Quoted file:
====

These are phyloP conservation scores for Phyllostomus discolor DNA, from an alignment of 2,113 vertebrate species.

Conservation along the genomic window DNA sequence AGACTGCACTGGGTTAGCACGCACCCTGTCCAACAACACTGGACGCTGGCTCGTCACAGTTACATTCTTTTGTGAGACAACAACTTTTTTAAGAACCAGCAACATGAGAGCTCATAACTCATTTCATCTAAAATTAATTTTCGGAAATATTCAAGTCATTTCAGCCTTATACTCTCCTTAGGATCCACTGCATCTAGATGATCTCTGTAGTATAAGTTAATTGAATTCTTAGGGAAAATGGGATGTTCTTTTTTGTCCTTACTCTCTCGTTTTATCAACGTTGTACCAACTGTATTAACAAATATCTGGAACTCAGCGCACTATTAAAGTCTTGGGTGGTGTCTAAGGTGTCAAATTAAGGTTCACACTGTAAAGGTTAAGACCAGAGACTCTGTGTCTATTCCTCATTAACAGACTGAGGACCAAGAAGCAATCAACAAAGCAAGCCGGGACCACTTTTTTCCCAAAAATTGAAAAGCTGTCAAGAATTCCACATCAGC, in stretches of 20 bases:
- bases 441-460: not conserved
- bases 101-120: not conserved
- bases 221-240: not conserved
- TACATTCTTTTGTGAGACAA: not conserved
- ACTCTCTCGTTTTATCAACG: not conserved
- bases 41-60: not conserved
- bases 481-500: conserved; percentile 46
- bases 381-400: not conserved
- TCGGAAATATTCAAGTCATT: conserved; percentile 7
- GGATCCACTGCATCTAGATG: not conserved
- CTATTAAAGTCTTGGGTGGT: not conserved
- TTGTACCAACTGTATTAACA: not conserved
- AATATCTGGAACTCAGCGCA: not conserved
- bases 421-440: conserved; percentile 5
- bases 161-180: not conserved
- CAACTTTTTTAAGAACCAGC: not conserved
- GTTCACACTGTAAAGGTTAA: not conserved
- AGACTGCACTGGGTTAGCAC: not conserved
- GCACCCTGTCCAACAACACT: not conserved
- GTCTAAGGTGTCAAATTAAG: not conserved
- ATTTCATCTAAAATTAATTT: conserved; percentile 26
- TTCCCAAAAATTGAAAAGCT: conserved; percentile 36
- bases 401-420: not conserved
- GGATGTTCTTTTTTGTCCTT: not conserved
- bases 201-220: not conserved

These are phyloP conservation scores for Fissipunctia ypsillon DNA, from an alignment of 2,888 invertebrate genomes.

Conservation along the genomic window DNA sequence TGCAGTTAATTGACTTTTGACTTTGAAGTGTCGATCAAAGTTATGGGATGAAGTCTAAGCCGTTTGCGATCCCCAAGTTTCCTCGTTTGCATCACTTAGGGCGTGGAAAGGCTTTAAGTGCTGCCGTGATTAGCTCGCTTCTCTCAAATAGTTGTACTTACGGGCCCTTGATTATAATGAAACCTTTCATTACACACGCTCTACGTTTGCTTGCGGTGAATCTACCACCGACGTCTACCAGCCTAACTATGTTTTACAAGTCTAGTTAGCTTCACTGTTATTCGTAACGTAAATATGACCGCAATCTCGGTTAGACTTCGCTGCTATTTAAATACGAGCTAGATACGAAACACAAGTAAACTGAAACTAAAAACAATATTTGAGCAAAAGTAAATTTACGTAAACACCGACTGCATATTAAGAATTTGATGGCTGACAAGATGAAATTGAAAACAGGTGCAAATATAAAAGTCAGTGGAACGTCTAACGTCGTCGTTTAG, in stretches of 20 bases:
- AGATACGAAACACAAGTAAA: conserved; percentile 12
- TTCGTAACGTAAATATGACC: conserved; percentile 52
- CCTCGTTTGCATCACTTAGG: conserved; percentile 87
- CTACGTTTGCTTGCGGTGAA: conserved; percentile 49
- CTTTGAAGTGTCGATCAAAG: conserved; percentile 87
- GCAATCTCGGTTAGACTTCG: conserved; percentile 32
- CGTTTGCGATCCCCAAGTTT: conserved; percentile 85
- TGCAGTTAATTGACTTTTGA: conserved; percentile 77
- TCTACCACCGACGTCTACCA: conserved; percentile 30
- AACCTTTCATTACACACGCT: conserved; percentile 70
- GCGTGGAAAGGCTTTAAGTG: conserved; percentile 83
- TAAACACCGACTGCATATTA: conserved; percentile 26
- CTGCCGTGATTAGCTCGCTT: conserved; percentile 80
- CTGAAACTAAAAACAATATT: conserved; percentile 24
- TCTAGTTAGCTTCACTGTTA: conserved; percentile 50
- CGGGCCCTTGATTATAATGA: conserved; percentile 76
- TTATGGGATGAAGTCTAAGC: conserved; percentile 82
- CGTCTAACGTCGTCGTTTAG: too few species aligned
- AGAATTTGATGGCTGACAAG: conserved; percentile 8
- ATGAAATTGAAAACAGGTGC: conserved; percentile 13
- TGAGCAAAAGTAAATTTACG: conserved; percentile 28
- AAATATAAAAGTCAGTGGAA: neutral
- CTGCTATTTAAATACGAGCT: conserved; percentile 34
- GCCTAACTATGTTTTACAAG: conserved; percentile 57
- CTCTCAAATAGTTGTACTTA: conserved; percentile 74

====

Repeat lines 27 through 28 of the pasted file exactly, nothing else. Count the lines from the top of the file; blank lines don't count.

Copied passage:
- bases 201-220: not conserved

These are phyloP conservation scores for Fissipunctia ypsillon DNA, from an alignment of 2,888 invertebrate genomes.